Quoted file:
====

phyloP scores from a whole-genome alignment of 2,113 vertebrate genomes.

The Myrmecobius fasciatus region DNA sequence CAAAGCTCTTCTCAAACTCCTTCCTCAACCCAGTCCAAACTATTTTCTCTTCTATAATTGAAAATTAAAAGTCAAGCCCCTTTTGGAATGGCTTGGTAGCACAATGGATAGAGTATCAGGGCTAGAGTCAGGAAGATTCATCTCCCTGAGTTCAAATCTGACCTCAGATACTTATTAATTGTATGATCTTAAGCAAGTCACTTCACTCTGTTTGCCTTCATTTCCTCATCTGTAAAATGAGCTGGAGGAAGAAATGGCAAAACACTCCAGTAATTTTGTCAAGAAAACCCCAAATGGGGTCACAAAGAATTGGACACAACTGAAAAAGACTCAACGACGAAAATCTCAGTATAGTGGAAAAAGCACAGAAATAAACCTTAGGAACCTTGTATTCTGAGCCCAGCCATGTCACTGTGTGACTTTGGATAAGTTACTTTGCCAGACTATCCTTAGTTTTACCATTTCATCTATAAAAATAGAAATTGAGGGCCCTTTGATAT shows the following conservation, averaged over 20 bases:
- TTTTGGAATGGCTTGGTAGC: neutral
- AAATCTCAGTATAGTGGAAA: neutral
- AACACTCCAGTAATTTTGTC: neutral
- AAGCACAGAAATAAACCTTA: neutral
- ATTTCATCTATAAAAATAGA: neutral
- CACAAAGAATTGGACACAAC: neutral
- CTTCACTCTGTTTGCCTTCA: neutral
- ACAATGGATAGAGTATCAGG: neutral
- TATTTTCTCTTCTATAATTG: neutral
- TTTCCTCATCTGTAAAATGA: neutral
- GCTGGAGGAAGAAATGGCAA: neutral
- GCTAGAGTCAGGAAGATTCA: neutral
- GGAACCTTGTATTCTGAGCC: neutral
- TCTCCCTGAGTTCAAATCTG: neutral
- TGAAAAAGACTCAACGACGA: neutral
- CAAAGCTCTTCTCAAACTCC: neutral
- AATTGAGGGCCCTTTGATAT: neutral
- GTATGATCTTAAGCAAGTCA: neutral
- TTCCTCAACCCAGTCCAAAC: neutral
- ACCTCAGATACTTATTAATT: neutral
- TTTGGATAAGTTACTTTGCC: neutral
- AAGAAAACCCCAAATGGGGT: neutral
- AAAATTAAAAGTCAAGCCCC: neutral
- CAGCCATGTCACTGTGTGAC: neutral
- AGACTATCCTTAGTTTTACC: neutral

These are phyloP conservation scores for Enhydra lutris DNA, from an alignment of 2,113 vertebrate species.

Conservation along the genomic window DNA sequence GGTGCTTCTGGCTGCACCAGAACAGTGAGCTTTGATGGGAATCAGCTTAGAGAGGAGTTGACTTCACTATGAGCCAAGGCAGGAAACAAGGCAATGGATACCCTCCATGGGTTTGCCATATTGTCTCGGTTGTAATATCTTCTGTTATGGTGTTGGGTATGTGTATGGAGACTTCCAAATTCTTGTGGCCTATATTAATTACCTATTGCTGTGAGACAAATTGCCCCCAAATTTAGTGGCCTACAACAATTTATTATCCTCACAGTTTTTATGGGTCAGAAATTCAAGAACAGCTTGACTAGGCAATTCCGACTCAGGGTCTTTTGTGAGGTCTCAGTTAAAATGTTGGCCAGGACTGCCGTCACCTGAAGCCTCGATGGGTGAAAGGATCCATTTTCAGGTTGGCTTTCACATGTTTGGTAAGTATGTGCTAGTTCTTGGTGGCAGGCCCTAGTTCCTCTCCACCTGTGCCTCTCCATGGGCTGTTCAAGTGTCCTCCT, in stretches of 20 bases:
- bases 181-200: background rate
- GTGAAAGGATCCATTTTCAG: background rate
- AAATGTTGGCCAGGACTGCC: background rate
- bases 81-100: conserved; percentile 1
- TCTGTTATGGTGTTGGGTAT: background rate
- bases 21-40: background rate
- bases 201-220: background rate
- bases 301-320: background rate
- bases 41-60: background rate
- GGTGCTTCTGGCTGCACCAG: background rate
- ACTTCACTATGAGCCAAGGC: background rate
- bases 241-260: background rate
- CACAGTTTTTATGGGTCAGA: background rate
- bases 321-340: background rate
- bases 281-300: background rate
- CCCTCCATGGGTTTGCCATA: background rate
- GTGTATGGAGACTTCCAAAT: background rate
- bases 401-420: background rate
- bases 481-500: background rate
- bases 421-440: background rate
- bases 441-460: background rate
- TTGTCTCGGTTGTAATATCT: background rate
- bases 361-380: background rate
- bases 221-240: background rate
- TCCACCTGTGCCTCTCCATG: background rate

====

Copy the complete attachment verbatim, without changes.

phyloP scores from a whole-genome alignment of 2,113 vertebrate genomes.

The Myrmecobius fasciatus region DNA sequence CAAAGCTCTTCTCAAACTCCTTCCTCAACCCAGTCCAAACTATTTTCTCTTCTATAATTGAAAATTAAAAGTCAAGCCCCTTTTGGAATGGCTTGGTAGCACAATGGATAGAGTATCAGGGCTAGAGTCAGGAAGATTCATCTCCCTGAGTTCAAATCTGACCTCAGATACTTATTAATTGTATGATCTTAAGCAAGTCACTTCACTCTGTTTGCCTTCATTTCCTCATCTGTAAAATGAGCTGGAGGAAGAAATGGCAAAACACTCCAGTAATTTTGTCAAGAAAACCCCAAATGGGGTCACAAAGAATTGGACACAACTGAAAAAGACTCAACGACGAAAATCTCAGTATAGTGGAAAAAGCACAGAAATAAACCTTAGGAACCTTGTATTCTGAGCCCAGCCATGTCACTGTGTGACTTTGGATAAGTTACTTTGCCAGACTATCCTTAGTTTTACCATTTCATCTATAAAAATAGAAATTGAGGGCCCTTTGATAT shows the following conservation, averaged over 20 bases:
- TTTTGGAATGGCTTGGTAGC: neutral
- AAATCTCAGTATAGTGGAAA: neutral
- AACACTCCAGTAATTTTGTC: neutral
- AAGCACAGAAATAAACCTTA: neutral
- ATTTCATCTATAAAAATAGA: neutral
- CACAAAGAATTGGACACAAC: neutral
- CTTCACTCTGTTTGCCTTCA: neutral
- ACAATGGATAGAGTATCAGG: neutral
- TATTTTCTCTTCTATAATTG: neutral
- TTTCCTCATCTGTAAAATGA: neutral
- GCTGGAGGAAGAAATGGCAA: neutral
- GCTAGAGTCAGGAAGATTCA: neutral
- GGAACCTTGTATTCTGAGCC: neutral
- TCTCCCTGAGTTCAAATCTG: neutral
- TGAAAAAGACTCAACGACGA: neutral
- CAAAGCTCTTCTCAAACTCC: neutral
- AATTGAGGGCCCTTTGATAT: neutral
- GTATGATCTTAAGCAAGTCA: neutral
- TTCCTCAACCCAGTCCAAAC: neutral
- ACCTCAGATACTTATTAATT: neutral
- TTTGGATAAGTTACTTTGCC: neutral
- AAGAAAACCCCAAATGGGGT: neutral
- AAAATTAAAAGTCAAGCCCC: neutral
- CAGCCATGTCACTGTGTGAC: neutral
- AGACTATCCTTAGTTTTACC: neutral

These are phyloP conservation scores for Enhydra lutris DNA, from an alignment of 2,113 vertebrate species.

Conservation along the genomic window DNA sequence GGTGCTTCTGGCTGCACCAGAACAGTGAGCTTTGATGGGAATCAGCTTAGAGAGGAGTTGACTTCACTATGAGCCAAGGCAGGAAACAAGGCAATGGATACCCTCCATGGGTTTGCCATATTGTCTCGGTTGTAATATCTTCTGTTATGGTGTTGGGTATGTGTATGGAGACTTCCAAATTCTTGTGGCCTATATTAATTACCTATTGCTGTGAGACAAATTGCCCCCAAATTTAGTGGCCTACAACAATTTATTATCCTCACAGTTTTTATGGGTCAGAAATTCAAGAACAGCTTGACTAGGCAATTCCGACTCAGGGTCTTTTGTGAGGTCTCAGTTAAAATGTTGGCCAGGACTGCCGTCACCTGAAGCCTCGATGGGTGAAAGGATCCATTTTCAGGTTGGCTTTCACATGTTTGGTAAGTATGTGCTAGTTCTTGGTGGCAGGCCCTAGTTCCTCTCCACCTGTGCCTCTCCATGGGCTGTTCAAGTGTCCTCCT, in stretches of 20 bases:
- bases 181-200: background rate
- GTGAAAGGATCCATTTTCAG: background rate
- AAATGTTGGCCAGGACTGCC: background rate
- bases 81-100: conserved; percentile 1
- TCTGTTATGGTGTTGGGTAT: background rate
- bases 21-40: background rate
- bases 201-220: background rate
- bases 301-320: background rate
- bases 41-60: background rate
- GGTGCTTCTGGCTGCACCAG: background rate
- ACTTCACTATGAGCCAAGGC: background rate
- bases 241-260: background rate
- CACAGTTTTTATGGGTCAGA: background rate
- bases 321-340: background rate
- bases 281-300: background rate
- CCCTCCATGGGTTTGCCATA: background rate
- GTGTATGGAGACTTCCAAAT: background rate
- bases 401-420: background rate
- bases 481-500: background rate
- bases 421-440: background rate
- bases 441-460: background rate
- TTGTCTCGGTTGTAATATCT: background rate
- bases 361-380: background rate
- bases 221-240: background rate
- TCCACCTGTGCCTCTCCATG: background rate